Defining the Phenotypic and Biological Impact of IKZF1 Deletions in Pediatric B Cell Acute Lymphoblastic Leukemia
Acute lymphoblastic leukemia (ALL) is the most common cancer in children and despite our best therapy up to 20% of children with ALL will not be cured. Therefore, it is important to identify which patients are at risk for a poor outcome and to find ways to better treat these patients. A gene called IKZF1 is altered in 20-30% of pediatric ALL patients. Patients with IKZF1 abnormalities have a particularly poor outcome, indicating this is a group of patients is greatly in need of new treatment strategies. While we know that IKZF1 abnormalities are important in ALL, we do not fully understand how they contribute to leukemia development nor if clinical and biological differences exist between the different types of IKZF1 abnormalities. Our overarching aim is to address these prominent gaps in knowledge to ultimately improve the outcomes of this large subset of pediatric ALL patients.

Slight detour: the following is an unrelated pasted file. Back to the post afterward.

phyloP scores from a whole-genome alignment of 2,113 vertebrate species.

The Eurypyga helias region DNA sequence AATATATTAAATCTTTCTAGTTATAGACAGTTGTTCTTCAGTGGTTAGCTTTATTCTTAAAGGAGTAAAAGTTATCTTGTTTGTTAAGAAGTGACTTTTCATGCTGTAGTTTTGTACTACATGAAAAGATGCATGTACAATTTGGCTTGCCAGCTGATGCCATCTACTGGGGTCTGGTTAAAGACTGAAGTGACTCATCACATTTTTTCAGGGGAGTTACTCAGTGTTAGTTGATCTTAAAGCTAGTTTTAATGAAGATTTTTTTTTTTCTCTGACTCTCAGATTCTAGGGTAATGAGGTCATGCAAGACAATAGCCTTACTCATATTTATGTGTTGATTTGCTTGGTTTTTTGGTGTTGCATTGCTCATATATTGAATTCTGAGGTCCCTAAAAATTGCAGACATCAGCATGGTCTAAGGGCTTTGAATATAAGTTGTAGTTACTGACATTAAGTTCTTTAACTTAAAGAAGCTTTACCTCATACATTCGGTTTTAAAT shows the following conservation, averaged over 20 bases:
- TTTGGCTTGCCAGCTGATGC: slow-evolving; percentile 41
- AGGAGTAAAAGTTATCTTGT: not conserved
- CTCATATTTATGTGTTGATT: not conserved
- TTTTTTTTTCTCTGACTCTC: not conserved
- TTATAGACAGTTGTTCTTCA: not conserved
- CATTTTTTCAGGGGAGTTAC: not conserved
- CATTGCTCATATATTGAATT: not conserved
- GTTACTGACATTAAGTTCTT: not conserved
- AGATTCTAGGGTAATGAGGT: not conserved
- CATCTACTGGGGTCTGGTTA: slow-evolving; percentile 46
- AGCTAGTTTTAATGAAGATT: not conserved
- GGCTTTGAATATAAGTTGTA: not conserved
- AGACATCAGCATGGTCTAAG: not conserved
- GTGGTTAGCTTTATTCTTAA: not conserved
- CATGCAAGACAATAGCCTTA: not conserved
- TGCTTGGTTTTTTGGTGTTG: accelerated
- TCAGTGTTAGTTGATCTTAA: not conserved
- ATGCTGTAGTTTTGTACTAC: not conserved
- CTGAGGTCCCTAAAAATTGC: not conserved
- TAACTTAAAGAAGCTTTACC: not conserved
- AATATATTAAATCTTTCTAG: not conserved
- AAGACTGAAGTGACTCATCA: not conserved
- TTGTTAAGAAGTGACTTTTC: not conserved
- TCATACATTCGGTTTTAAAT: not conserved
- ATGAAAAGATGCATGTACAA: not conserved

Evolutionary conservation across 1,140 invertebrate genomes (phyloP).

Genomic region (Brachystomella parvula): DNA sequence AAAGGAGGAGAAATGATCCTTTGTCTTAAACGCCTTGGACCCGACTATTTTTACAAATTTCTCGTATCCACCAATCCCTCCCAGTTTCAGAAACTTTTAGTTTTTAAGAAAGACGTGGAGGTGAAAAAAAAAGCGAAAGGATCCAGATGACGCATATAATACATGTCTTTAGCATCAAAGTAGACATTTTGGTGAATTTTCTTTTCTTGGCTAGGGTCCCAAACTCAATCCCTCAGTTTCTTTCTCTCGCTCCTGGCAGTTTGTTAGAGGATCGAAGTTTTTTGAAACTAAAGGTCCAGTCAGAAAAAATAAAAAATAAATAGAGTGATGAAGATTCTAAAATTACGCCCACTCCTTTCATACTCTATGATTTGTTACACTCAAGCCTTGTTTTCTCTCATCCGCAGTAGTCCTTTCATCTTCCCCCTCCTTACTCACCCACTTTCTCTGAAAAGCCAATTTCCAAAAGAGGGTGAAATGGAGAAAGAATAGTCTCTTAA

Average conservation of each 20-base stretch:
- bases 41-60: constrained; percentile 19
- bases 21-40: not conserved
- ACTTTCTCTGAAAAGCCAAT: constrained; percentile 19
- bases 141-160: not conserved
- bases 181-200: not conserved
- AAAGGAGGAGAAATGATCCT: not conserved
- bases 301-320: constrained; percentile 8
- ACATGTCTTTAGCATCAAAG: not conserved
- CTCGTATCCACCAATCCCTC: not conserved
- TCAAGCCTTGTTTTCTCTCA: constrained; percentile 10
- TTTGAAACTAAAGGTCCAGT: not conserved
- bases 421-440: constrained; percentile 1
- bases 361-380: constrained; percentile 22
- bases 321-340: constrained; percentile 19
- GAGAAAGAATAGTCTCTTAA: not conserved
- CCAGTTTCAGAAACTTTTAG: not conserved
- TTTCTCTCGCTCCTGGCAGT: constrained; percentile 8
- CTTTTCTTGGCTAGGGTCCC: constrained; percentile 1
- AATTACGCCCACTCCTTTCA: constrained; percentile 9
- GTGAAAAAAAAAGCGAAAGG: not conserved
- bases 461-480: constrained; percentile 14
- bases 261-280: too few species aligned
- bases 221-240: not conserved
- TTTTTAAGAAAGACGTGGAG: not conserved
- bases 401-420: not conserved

We will apply cutting-edge CRISPR/Cas9 gene editing technology to create human leukemia cells with specific IKZF1 abnormalities commonly found in pediatric ALL. We’ll use these cells to study the impact of IKZF1 anomalies on the aggressiveness, sensitivity to chemotherapy drugs and the underlying biology of the specific IKZF1 abnormalities in ALL. In all, this work could facilitate improved prognostication of a large subset of ALL patients and identify potential therapeutic targets for future exploration.